CALGARY -- One of two new presumptive cases of COVID-19 announced Sunday in Alberta is a woman from Calgary in her 30s who is now quarantined at home.

The second is a man in his 60s from the Edmonton area, who is also quarantined at home.

Those quarantines will last for two weeks and health officials are working to alert those who may have been in close contact with them.

The Calgary woman had close contact with someone who recently travelled in Europe, visiting Ukraine, Turkey and the Netherlands, said Dr. Deena Hinshaw, medical officer of health for Alberta. That person also lives in Alberta and is also being tested for the coronavirus.

The latest Edmonton case involves a man who was on the Grand Princess cruise ship and returned to Alberta on Feb. 21. There were 44 Albertans who left the Grand Princess cruise ship on Feb. 21, with officials working over the weekend to track those people down.

There are now three presumptive cases of COVID-19 in Alberta and one confirmed. The confirmation came Saturday through testing at the National Microbiology Laboratory in Winnipeg and involves a 50-year-old woman who lives in the Calgary Zone.

That patient is employed with Alberta Treasury Branch and officials said two locations in Calgary — Sage Hill and Creekside — were closed Friday.

The third presumptive case involves a patient in his 40s who is now recovering in isolation at home "with support from public health officials."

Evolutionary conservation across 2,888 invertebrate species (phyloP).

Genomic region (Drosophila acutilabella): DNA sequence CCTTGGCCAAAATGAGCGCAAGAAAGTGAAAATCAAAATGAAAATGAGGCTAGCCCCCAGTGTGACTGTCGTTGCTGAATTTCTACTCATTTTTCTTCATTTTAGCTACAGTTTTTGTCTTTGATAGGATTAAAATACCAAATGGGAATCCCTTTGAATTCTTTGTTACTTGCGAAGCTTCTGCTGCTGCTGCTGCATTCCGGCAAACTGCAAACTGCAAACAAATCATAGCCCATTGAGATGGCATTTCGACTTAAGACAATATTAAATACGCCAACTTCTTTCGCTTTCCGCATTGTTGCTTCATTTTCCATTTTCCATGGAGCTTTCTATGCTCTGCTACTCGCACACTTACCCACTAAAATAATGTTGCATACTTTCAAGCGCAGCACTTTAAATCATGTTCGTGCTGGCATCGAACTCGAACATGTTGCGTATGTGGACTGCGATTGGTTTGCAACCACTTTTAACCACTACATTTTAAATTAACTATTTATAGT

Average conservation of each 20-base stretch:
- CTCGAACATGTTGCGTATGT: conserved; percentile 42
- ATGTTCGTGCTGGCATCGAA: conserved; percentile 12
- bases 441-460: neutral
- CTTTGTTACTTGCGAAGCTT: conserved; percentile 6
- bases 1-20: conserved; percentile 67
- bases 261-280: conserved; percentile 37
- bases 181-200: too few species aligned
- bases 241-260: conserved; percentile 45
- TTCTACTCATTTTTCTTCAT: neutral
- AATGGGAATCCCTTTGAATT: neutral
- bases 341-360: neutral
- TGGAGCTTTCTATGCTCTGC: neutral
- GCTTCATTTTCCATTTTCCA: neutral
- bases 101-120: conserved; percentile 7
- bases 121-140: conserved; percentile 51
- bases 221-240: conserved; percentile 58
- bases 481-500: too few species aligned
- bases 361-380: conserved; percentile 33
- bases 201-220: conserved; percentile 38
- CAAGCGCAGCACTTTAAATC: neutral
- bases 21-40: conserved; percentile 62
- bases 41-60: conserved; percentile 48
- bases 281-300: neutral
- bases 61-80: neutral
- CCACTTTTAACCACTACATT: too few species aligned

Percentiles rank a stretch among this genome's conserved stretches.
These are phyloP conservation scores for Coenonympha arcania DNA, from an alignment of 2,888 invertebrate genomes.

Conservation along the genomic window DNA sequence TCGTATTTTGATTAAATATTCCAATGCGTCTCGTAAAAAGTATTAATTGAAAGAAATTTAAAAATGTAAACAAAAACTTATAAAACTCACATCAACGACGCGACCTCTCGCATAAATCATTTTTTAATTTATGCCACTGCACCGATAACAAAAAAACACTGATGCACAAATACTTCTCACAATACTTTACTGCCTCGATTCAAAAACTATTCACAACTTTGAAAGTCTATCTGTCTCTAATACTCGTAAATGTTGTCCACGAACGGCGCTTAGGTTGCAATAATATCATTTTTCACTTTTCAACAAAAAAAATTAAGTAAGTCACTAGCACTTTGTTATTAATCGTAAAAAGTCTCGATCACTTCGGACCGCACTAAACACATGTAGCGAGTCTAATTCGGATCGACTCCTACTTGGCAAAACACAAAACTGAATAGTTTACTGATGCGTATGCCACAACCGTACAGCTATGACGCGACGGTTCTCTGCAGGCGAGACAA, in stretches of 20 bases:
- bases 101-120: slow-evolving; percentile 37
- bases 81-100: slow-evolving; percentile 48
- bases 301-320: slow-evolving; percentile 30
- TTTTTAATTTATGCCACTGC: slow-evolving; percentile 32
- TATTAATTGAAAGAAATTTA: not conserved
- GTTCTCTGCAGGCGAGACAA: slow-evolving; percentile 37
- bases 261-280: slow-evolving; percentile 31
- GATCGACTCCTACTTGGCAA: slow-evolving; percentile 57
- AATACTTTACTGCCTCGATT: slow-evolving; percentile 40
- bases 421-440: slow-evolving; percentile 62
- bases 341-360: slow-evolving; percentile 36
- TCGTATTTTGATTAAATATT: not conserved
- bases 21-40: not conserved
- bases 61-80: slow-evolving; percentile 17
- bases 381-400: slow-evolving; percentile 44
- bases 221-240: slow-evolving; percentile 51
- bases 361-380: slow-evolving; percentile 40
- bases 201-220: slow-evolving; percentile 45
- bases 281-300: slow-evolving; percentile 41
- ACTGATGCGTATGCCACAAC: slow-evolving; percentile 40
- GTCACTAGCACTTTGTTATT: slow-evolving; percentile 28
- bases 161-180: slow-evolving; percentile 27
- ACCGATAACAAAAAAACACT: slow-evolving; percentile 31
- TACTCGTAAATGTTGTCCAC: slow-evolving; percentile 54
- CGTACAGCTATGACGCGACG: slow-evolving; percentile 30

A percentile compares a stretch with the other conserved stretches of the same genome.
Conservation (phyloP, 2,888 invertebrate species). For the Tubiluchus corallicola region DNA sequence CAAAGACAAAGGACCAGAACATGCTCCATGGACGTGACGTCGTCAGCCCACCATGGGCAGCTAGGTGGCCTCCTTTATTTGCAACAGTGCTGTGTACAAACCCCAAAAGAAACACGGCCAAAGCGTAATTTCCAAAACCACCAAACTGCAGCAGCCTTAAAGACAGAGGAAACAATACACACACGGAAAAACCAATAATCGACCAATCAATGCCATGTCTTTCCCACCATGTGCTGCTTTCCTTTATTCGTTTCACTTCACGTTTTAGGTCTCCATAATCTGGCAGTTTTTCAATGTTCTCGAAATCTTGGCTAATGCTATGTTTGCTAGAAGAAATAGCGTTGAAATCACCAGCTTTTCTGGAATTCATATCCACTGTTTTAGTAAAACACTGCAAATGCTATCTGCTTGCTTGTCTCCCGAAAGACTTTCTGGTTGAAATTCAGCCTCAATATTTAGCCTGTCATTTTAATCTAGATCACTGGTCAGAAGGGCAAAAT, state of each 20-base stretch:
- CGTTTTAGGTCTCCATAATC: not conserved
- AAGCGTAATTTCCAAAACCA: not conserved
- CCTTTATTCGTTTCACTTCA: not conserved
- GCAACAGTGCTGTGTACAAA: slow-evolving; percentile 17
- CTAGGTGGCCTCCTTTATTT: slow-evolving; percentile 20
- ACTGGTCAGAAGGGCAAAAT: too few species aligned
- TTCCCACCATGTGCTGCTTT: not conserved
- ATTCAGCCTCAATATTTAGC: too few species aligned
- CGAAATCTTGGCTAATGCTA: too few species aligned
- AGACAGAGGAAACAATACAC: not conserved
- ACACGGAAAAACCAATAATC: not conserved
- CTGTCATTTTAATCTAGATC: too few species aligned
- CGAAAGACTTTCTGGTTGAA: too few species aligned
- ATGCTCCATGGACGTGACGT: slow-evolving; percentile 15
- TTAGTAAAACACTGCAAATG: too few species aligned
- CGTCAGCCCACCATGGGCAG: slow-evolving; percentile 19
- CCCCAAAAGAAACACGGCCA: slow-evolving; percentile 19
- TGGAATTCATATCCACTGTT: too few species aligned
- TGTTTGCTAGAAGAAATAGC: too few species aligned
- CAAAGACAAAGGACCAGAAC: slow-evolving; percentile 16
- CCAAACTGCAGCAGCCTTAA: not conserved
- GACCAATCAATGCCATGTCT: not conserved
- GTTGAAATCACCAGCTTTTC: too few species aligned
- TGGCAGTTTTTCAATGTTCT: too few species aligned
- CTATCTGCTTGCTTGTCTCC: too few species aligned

Officials said that patient visited Michigan, Illinois and Ohio before returning to Alberta on Feb. 28. Doctors discovered the case following testing completed Friday.

"We now believe the source for this infection was a travel companion who had previously been a passenger on the Grand Princess cruise ship," said Hinshaw. "This travel companion is now a confirmed case in his home province of British Columbia."

Hinshaw said Alberta should expect to see more cases of coronavirus in the coming weeks.

"At this point the situation around the world is changing quickly and all returning travellers from anywhere outside of Canada need to be vigilant for illness, quickly isolate themselves if they develop symptoms of fever or cough, and call 811 for assessment and testing," said Hinshaw.

"While most people who catch this virus have a mild illness, it can be severe, or even deadly for our elderly or those with medical conditions."

Some church-going Calgarians noted to CTV News Calgary their congregations have begun taking measures to protect parishoners, offering communion hand to hand and exchanging peace through gestures and nods. 

Unlike the flu, there is no vaccine developed yet for COVID-19. There were at least 59 confirmed cases in Canada as of Sunday.